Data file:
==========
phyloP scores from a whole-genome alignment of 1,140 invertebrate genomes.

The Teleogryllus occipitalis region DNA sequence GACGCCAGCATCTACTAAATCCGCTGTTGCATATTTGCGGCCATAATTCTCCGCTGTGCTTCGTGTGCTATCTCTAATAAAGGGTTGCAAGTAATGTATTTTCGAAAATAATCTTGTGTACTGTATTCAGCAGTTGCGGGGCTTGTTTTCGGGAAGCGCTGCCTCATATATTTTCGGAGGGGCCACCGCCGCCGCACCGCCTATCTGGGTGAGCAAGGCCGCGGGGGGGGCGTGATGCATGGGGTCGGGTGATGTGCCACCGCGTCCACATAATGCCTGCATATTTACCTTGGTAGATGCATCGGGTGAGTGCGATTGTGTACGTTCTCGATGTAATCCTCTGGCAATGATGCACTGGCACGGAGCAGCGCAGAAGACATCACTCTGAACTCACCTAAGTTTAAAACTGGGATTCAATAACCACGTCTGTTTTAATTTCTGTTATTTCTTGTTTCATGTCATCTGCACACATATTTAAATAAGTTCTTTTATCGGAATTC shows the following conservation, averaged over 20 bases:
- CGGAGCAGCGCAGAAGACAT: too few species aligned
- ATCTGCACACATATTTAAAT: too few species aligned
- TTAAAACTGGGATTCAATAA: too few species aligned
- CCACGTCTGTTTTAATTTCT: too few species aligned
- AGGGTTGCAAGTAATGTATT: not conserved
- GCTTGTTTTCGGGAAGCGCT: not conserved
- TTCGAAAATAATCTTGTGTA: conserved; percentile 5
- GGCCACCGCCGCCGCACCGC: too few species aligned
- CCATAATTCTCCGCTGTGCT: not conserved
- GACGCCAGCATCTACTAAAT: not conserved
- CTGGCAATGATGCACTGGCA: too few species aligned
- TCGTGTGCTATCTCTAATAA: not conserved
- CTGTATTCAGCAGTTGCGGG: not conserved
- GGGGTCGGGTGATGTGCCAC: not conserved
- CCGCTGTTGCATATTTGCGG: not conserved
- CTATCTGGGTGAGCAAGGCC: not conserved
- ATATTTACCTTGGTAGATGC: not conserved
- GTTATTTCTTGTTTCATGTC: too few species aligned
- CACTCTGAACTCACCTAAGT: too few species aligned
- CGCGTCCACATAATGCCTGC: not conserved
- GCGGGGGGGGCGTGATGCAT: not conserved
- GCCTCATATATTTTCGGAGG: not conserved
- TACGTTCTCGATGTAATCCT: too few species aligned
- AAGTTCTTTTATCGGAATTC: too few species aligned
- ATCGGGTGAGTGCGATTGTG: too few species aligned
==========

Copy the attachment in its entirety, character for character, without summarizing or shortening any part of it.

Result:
phyloP scores from a whole-genome alignment of 1,140 invertebrate genomes.

The Teleogryllus occipitalis region DNA sequence GACGCCAGCATCTACTAAATCCGCTGTTGCATATTTGCGGCCATAATTCTCCGCTGTGCTTCGTGTGCTATCTCTAATAAAGGGTTGCAAGTAATGTATTTTCGAAAATAATCTTGTGTACTGTATTCAGCAGTTGCGGGGCTTGTTTTCGGGAAGCGCTGCCTCATATATTTTCGGAGGGGCCACCGCCGCCGCACCGCCTATCTGGGTGAGCAAGGCCGCGGGGGGGGCGTGATGCATGGGGTCGGGTGATGTGCCACCGCGTCCACATAATGCCTGCATATTTACCTTGGTAGATGCATCGGGTGAGTGCGATTGTGTACGTTCTCGATGTAATCCTCTGGCAATGATGCACTGGCACGGAGCAGCGCAGAAGACATCACTCTGAACTCACCTAAGTTTAAAACTGGGATTCAATAACCACGTCTGTTTTAATTTCTGTTATTTCTTGTTTCATGTCATCTGCACACATATTTAAATAAGTTCTTTTATCGGAATTC shows the following conservation, averaged over 20 bases:
- CGGAGCAGCGCAGAAGACAT: too few species aligned
- ATCTGCACACATATTTAAAT: too few species aligned
- TTAAAACTGGGATTCAATAA: too few species aligned
- CCACGTCTGTTTTAATTTCT: too few species aligned
- AGGGTTGCAAGTAATGTATT: not conserved
- GCTTGTTTTCGGGAAGCGCT: not conserved
- TTCGAAAATAATCTTGTGTA: conserved; percentile 5
- GGCCACCGCCGCCGCACCGC: too few species aligned
- CCATAATTCTCCGCTGTGCT: not conserved
- GACGCCAGCATCTACTAAAT: not conserved
- CTGGCAATGATGCACTGGCA: too few species aligned
- TCGTGTGCTATCTCTAATAA: not conserved
- CTGTATTCAGCAGTTGCGGG: not conserved
- GGGGTCGGGTGATGTGCCAC: not conserved
- CCGCTGTTGCATATTTGCGG: not conserved
- CTATCTGGGTGAGCAAGGCC: not conserved
- ATATTTACCTTGGTAGATGC: not conserved
- GTTATTTCTTGTTTCATGTC: too few species aligned
- CACTCTGAACTCACCTAAGT: too few species aligned
- CGCGTCCACATAATGCCTGC: not conserved
- GCGGGGGGGGCGTGATGCAT: not conserved
- GCCTCATATATTTTCGGAGG: not conserved
- TACGTTCTCGATGTAATCCT: too few species aligned
- AAGTTCTTTTATCGGAATTC: too few species aligned
- ATCGGGTGAGTGCGATTGTG: too few species aligned